Then, there is the weather. Usually, it is hot, and there isn’t much shade at the Rainbow Stage. That’s what we got on Sunday. Often it rains, sometimes torrentially, like two years ago, or steadily, like this year’s Saturday in the early afternoon. By Sunday evening, I’m usually beat, and my wife sometimes leaves earlier than me.

But it was well worth it. Here’s what I saw this year: On Saturday, we arrived early, got ourselves a nice spot at the Hudson Stage, then wandered around checking out the activist and vendor booths. At 11, we were back in our seats for a tribute to Pete and Toshi Seeger by mostly older folk and blues musicians, including David Amram, Tom Chapin, Guy Davis, Holly Near and Tom Paxton.

The great Nick Lowe was next, in the rain. (Note—all videos were taken from YouTube, and not by me)

Next up on the Hudson Stage was Joan Osborne, performing Bob Dylan songs, in advance of her soon to be released album of Dylan covers. During her version of “Tangled Up In Blue,” when she sang the line “Some are mathematician,” someone up the hill to my left, presumably a mathematician, gleefully cheered. No carpenter’s wives did the same. After Osborne was done, we walked over to the Sloop Stage to catch a little of Guy Davis’s excellent folk/blues set.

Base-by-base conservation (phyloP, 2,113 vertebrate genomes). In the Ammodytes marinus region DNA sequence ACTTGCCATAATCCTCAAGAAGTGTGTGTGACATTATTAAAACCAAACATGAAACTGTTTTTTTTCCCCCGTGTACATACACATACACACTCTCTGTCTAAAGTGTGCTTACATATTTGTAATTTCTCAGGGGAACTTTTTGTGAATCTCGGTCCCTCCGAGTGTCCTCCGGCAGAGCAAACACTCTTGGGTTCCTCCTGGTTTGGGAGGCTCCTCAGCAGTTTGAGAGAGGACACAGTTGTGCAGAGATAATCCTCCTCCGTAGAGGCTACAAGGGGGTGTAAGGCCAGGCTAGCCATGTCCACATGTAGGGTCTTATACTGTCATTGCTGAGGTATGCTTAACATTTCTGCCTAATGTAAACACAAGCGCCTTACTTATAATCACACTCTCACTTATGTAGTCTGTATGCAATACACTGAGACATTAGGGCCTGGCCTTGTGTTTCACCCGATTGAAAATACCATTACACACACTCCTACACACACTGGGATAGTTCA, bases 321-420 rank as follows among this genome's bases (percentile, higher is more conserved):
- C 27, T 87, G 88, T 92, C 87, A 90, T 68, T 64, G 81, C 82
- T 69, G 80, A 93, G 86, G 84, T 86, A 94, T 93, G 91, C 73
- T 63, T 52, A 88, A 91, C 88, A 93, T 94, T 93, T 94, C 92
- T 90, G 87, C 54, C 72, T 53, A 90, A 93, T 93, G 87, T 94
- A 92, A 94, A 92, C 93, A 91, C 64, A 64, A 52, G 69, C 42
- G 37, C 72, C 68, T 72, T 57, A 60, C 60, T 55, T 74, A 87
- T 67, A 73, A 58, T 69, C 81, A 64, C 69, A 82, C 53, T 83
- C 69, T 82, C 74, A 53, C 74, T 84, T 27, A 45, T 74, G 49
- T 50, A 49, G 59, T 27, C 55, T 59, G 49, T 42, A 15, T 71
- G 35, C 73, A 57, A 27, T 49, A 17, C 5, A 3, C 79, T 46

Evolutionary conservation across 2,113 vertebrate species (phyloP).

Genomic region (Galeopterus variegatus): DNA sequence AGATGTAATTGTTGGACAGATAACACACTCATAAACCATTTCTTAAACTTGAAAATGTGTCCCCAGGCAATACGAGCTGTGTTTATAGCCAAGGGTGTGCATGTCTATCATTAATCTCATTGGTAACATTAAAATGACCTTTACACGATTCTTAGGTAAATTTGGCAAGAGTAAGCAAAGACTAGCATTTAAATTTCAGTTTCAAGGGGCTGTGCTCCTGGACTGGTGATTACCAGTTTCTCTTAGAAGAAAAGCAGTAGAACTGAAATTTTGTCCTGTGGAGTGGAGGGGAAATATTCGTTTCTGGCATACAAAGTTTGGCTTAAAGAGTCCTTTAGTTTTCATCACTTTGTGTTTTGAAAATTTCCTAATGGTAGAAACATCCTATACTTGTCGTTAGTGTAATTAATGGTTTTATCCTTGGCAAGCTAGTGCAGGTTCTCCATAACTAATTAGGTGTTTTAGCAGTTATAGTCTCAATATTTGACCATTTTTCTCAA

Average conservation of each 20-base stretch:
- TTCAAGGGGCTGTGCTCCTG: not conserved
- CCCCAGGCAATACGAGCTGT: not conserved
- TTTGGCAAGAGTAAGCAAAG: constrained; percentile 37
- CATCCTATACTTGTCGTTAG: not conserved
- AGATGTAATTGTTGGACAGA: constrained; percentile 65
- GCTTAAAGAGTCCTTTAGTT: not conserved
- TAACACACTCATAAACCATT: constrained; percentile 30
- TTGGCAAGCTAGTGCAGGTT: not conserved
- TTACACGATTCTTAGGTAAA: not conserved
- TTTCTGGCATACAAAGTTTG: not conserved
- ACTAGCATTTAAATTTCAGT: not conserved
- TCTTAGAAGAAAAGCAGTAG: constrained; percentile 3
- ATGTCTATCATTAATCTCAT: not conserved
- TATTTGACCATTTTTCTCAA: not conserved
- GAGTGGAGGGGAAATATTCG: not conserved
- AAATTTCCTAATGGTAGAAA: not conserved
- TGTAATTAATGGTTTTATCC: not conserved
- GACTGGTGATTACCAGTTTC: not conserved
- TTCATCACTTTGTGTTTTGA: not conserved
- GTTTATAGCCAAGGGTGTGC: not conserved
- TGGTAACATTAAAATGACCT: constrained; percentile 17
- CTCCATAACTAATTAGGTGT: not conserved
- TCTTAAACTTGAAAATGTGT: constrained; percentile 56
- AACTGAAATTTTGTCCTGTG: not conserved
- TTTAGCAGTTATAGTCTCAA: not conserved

But then it was time to see Toshi Reagon and Big Lovely, one of the true highlights of the weekend. Reagon, who is Seeger’s goddaughter, and named after Toshi Seeger, has performed at most, maybe all, of the festivals. She is the daughter of civil rights activists and former Freedom Singers Bernice Johnson Reagon (also a founder of Sweet Honey in the Rock) and Cordell Hull Reagon, and comes by her musical chops and political activism naturally. I can’t find a video of her from this year, but here’s one from 2012, also on the Hudson Stage, that gives an idea of how powerful a performer she is.

I got a nice picture of Joan Osborne watching the performance from backstage

Then came Los Lobos, who I have seen great, and I have seen not so great, and when they took the stage without singer/guitarist Cesar Rosas, I was worried. But they did a fun, rocking set.